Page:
United We Stand!
Bristol Women's Defence Relief Corps
Across the country, women volunteered to help in the war effort.
New branches of the armed services were set up and by the end of war 80,000 women were performing support roles such as nursing, driving and cooking.
A training hostel was opened in a hotel on Whiteladies Road in 1917 where 500 women learnt drill and received their uniforms.
Civilian organisations such as the Women’s Defence Relief Corps trained volunteers in first aid and signalling. Members helped as needed in offices, shops and on farms.
Along with Voluntary Aid Detachments and First Aid Nursing Yeomanry, the Women's Defence Relief Corps is one of three female auxiliary units to be formed in September 1914 by Lord Kitchener himself (founded by Mrs Dawson Scott) to encourage women to undertake any work which would free a man for the fighting line. In the Spring of 1915 the members started working on the land, and in 1916, 465 women were organised in squads for land work. The Corps specialised in getting farmers in touch with casual labour. All controversy about this ceases with the first zeppelin raids, for this is the age of ‘total war,’ wherein nations must turn their entire societies into engines of conflict — and spare neither mother nor child from either danger or responsibility.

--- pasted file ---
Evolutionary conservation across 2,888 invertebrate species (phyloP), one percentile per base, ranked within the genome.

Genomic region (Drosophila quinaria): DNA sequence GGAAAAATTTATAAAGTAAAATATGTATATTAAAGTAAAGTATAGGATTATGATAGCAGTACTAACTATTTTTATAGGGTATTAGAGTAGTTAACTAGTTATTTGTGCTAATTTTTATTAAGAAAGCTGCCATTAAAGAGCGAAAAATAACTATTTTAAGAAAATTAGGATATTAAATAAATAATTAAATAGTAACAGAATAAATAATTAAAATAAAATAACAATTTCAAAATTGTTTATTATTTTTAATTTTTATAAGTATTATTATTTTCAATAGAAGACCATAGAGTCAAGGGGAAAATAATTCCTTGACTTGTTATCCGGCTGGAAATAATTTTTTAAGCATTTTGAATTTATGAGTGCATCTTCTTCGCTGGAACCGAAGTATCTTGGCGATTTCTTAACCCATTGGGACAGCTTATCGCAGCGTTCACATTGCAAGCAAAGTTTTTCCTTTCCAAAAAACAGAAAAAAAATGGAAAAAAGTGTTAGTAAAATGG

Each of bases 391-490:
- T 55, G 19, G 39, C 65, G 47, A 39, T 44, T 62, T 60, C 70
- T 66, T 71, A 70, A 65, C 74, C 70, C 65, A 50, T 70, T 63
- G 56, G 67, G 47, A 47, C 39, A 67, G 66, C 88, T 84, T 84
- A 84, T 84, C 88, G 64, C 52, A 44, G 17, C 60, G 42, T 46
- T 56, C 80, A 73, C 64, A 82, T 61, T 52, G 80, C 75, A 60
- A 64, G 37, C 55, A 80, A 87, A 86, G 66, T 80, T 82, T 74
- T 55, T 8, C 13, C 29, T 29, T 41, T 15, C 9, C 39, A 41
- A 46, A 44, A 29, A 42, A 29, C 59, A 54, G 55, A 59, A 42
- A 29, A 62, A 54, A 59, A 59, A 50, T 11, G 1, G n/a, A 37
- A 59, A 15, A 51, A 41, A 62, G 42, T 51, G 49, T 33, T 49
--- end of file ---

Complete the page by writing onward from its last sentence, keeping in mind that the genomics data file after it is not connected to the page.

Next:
The Women’s Land Army was formed in March 1917, and around 250,000 women nationally worked the land in 1918 to help alleviate food shortages. Many of these women had never worked before.